Join Chris Orwig for an in-depth discussion in this video Boundary Warp for better pano photos, part of Photoshop for Photographers: 2015 Creative Cloud Updates.
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- In this movie, I want to highlight a new feature which will help you improve the way that you build your panoramic photographs using Adobe Camera Raw. We're going to look at a couple of examples so that we can really understand how this new feature works and we'll also talk about how we can integrate it into our Adobe Camera Raw workflow. Well the first step is to take a look at the photographs. Here you can see a few images. These are the photographs straight out of the camera. I captured these down at the local harbor with the intent of stitching them together to create a panoramic image.
So here I'll click on one, hold down the Shift key to click on the other in order to select the set of images. Next, let's bring these over to Adobe Camera Raw. To do that we'll go to the File pull-down menu and choose Open in Camera Raw. Here we'll see the images in ACR. Over here is thumbnails on the left. To select those press Command-A in a Mac or Control-A in Windows. Next, we'll click on this icon at the top of the filmstrip that will open up the File menu, and here we're looking for the option to Merge to Panorama.
This will open up our Panorama Merge Preview. Now one of the things you'll notice straight out of the gate is that will work more quickly than it did in the previous version. You'll also notice that we still have problems with panoramic images like we've had before, where we have these gaps. You can see gap above and below and some other areas as well. Well this is where the new feature comes in to save the day. It's called Boundary Warp. What you can do is drag this to the right. You can see how it's just filling in those gaps. Now a quick word of caution: if we go too far with certain images, sometimes what can happen is that it can bend the photograph.
You see how this looks a little bent over here? Now, of course we could go into Photoshop and we could fix that using Liquefy or Warp or other things, but what I found in certain situations, is rather than taking it so high, what I like to do is to bring it up, and then to turn on auto-crop. And when you turn on auto-crop, it will take care of the rest of those areas. If we bring this all the way down, for example, and we have auto-crop turned on, you're going to see we're going to lose too much of the flag over here, so sometimes it's about working with both of these options together, that's why they're grouped together here like this, in order to accomplish the best result.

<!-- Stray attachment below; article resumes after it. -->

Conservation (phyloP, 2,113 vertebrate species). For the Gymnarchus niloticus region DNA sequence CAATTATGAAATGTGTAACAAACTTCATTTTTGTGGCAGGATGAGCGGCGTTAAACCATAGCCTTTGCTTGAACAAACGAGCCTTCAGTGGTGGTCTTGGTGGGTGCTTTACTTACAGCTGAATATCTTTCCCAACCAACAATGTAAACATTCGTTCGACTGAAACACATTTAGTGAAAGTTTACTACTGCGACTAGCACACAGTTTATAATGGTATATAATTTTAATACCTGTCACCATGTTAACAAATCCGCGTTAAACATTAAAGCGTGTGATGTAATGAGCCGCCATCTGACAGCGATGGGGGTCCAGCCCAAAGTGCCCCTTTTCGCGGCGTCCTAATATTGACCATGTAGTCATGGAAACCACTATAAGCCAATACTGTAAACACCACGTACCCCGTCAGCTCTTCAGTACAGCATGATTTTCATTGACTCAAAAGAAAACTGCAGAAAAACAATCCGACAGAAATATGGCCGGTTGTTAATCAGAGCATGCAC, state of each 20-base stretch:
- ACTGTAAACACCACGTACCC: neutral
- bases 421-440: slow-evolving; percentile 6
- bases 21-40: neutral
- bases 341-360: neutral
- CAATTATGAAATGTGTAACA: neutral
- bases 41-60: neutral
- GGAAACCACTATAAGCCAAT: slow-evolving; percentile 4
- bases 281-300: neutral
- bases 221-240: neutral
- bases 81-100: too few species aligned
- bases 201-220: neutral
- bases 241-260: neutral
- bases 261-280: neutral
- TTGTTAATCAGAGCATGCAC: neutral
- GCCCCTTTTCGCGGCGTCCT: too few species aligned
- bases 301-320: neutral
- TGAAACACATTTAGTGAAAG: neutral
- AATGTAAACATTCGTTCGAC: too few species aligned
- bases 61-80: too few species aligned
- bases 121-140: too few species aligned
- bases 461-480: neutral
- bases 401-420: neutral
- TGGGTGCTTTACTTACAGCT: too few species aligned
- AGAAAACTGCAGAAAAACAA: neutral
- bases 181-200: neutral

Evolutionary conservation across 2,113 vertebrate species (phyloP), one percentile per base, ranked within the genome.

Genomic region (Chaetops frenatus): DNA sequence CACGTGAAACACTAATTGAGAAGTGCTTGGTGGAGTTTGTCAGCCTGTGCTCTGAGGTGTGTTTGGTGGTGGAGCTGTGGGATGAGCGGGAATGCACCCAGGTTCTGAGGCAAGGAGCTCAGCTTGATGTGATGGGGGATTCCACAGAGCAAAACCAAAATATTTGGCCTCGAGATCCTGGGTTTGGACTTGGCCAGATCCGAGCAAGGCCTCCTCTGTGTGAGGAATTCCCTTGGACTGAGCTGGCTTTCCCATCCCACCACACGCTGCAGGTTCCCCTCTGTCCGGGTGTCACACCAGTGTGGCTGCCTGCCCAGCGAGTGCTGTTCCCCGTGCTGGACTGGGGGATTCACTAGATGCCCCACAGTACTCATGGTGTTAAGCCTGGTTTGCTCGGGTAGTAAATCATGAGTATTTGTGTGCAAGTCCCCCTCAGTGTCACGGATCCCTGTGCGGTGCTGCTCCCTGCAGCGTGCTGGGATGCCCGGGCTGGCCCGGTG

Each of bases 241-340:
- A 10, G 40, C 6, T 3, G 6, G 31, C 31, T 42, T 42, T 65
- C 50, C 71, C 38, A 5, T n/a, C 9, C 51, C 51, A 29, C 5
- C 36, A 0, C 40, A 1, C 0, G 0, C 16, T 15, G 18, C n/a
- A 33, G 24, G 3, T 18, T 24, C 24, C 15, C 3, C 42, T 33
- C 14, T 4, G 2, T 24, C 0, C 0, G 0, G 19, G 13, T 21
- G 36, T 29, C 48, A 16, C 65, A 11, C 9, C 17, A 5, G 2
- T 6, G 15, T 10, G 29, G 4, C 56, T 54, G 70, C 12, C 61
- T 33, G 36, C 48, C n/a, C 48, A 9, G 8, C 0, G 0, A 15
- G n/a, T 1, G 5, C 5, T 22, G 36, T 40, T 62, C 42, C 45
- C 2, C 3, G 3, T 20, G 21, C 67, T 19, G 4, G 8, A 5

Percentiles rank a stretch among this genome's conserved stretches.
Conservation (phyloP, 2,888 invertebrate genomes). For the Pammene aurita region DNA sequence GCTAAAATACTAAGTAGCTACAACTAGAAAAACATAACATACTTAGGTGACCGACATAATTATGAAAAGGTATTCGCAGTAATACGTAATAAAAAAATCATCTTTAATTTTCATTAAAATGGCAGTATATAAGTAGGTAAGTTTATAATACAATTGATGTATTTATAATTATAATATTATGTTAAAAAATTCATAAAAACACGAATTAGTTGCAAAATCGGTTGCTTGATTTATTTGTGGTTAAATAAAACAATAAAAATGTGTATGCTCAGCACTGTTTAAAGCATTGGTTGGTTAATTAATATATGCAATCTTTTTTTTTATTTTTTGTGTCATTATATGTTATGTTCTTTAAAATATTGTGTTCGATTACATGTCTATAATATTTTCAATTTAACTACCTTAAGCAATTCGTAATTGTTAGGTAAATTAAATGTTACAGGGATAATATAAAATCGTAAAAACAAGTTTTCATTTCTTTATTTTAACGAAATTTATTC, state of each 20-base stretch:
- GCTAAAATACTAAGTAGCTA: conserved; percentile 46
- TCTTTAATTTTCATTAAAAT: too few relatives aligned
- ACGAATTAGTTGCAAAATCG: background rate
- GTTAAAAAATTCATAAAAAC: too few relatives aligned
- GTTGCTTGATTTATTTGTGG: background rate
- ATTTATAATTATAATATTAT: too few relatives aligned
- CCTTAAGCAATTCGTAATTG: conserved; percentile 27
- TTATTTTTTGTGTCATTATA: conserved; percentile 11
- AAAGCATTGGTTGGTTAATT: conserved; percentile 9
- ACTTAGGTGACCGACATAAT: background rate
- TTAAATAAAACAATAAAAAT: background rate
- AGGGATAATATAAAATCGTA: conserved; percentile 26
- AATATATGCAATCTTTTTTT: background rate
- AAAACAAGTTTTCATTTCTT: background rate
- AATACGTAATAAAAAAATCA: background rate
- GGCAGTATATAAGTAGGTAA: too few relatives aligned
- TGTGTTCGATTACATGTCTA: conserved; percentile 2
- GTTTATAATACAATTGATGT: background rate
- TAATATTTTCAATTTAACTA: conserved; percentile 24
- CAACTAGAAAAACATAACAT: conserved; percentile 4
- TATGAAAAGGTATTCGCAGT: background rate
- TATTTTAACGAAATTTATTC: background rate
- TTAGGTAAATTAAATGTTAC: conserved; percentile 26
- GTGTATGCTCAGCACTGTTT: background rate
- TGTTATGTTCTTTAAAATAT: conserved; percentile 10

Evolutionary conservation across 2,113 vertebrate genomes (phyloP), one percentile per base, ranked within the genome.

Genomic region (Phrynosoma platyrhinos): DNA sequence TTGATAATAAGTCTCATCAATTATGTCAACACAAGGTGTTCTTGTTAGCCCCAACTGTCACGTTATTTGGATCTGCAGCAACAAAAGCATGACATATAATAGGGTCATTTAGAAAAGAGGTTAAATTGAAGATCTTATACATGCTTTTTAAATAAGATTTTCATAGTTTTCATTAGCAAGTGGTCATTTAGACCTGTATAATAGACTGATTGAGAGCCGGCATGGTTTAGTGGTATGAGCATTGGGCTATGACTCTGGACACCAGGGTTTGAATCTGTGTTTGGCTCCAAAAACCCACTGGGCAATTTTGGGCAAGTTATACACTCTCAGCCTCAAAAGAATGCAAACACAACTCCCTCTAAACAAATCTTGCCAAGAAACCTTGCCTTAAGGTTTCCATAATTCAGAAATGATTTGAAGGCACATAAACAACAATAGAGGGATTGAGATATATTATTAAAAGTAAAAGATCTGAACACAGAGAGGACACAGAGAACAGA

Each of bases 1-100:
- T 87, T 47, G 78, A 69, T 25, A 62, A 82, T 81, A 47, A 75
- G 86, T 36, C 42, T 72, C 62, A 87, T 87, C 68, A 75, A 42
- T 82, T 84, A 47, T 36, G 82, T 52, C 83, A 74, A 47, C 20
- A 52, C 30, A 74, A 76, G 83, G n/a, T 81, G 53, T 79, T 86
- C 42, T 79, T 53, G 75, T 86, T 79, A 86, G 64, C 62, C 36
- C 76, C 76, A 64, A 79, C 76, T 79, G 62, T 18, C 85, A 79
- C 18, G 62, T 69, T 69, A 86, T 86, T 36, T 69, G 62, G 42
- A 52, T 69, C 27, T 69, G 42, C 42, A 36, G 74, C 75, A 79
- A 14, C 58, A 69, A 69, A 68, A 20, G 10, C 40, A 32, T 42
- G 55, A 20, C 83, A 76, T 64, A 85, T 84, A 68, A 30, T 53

Alright, next step is to click on the Merge button. When we do that, it will say, hey, where do you want to save this file out? Save it in the same location, and then click Save, and it saves it as a dng file, which means we have a lot of flexibility with this and we can process this image and all the data that we have here, and let me show you what I mean. So for this panel, what I want to do is actually change the composition. So I'm going to grab the Crop Tool. Now that I see all the images together, I realize I actually don't want that building over there on the left, so I'm going to crop that out.
And I want a little bit less of the ocean, so I'm going to bring this one up, maybe to somewhere around there, bring this one down just a touch, and then double-click to apply. And here I'm just trying to illustrate how we integrate this into our workflow. To add some magic to this image, I'm going to change the overall color temperature, add some contrast, drop my highlights down a little bit, and just do some normal processing like we like to do here with Adobe Camera Raw. Next, I notice there's a little bit of haze in the sky.
I'm going to reach for my tool which is called the Graduated Filter. And I'll click on the plus value for Dehaze, and just click and drag over this area, and what it will do, it will add just a little bit of snap back to that part of the image. Let me exaggerate here, you can see how I can change that value. Alright, as you can see, we can just continue to work with these files and really fine tune the way the image looks in order to create some stunning results. Now once we've finished our workflow, to save this out it's as simple as clicking on the Done button. What that will do is it will then save this file out with all of those adjustments applied, as you can see here that we have.